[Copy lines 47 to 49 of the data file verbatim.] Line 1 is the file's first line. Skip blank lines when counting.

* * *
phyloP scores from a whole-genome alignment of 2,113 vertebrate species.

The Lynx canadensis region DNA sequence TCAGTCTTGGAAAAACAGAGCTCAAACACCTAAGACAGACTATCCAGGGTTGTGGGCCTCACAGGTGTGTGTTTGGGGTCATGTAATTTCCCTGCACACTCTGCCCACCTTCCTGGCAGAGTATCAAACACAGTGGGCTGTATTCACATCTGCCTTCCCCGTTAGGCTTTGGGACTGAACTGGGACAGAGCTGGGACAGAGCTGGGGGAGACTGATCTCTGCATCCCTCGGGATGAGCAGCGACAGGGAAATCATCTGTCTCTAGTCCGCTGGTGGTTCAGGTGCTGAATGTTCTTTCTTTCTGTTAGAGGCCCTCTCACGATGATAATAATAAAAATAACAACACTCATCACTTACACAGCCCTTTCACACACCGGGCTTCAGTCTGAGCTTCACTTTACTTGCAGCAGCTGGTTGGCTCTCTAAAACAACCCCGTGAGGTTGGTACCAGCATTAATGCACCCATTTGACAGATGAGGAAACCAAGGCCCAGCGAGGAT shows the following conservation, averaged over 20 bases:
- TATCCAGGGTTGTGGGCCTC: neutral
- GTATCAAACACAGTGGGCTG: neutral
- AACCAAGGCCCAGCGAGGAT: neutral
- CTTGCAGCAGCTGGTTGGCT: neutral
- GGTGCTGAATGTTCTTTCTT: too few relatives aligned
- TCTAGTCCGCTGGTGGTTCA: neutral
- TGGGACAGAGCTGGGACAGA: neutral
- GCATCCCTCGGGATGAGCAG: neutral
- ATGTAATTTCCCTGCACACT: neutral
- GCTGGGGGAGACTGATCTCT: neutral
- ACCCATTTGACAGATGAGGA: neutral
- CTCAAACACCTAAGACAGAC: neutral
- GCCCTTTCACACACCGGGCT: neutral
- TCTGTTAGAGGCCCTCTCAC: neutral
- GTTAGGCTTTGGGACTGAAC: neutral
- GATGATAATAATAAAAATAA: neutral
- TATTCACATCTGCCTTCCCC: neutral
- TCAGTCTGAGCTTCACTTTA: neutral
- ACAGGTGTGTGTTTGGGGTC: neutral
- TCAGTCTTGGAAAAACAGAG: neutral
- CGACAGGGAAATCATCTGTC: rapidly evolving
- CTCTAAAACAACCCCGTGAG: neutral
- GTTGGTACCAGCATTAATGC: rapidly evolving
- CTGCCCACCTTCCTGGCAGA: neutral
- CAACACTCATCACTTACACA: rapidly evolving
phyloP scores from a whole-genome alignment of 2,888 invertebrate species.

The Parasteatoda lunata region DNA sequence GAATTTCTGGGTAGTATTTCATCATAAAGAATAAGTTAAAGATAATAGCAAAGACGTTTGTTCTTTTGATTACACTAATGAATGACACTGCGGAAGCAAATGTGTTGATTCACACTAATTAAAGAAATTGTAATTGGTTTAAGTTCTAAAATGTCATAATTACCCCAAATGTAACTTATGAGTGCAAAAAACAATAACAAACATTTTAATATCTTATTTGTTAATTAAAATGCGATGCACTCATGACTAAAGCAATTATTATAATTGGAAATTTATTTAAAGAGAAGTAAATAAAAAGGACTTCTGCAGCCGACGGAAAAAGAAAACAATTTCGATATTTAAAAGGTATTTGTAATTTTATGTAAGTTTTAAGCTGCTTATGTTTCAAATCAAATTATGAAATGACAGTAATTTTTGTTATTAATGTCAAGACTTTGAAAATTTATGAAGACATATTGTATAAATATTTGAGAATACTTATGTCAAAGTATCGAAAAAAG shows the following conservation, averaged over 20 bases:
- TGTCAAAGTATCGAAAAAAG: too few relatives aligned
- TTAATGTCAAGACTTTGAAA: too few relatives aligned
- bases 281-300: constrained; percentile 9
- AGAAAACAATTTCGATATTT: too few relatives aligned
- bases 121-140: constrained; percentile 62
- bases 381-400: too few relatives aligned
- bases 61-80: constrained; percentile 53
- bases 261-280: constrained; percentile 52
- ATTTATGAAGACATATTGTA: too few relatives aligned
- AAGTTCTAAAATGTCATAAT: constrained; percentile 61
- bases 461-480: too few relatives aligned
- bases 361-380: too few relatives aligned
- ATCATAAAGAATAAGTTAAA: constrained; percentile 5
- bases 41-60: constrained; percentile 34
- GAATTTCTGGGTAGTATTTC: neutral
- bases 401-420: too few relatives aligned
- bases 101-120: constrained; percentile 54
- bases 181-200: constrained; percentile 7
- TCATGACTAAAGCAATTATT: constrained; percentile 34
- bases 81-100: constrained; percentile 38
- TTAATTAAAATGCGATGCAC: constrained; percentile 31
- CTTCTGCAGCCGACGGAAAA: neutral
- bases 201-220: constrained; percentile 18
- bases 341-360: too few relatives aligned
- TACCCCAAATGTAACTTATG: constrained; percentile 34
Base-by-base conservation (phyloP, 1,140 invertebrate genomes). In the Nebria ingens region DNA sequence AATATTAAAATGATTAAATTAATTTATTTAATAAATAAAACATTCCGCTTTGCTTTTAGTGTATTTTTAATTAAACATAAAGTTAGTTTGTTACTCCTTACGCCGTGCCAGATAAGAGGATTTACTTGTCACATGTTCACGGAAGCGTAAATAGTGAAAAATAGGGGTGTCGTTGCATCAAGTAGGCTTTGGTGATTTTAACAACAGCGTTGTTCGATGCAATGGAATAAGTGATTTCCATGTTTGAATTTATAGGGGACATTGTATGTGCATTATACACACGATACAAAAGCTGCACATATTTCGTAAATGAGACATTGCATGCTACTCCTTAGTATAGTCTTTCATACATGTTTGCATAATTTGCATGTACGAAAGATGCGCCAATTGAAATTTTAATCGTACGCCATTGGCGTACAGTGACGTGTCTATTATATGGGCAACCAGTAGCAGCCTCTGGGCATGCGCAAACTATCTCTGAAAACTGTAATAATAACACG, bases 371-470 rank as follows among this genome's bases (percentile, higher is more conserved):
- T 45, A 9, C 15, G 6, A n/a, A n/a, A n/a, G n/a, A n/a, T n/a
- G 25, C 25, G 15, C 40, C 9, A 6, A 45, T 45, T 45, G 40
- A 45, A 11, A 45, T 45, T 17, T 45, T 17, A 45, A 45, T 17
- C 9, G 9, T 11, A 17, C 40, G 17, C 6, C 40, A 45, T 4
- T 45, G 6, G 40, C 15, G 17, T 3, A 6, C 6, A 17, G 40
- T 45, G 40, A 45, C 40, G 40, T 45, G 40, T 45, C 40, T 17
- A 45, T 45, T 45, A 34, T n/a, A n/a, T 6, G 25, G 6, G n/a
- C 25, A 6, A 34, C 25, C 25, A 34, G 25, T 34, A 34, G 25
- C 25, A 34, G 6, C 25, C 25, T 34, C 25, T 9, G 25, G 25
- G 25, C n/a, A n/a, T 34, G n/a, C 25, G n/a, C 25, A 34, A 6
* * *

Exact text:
- bases 181-200: constrained; percentile 7
- TCATGACTAAAGCAATTATT: constrained; percentile 34
- bases 81-100: constrained; percentile 38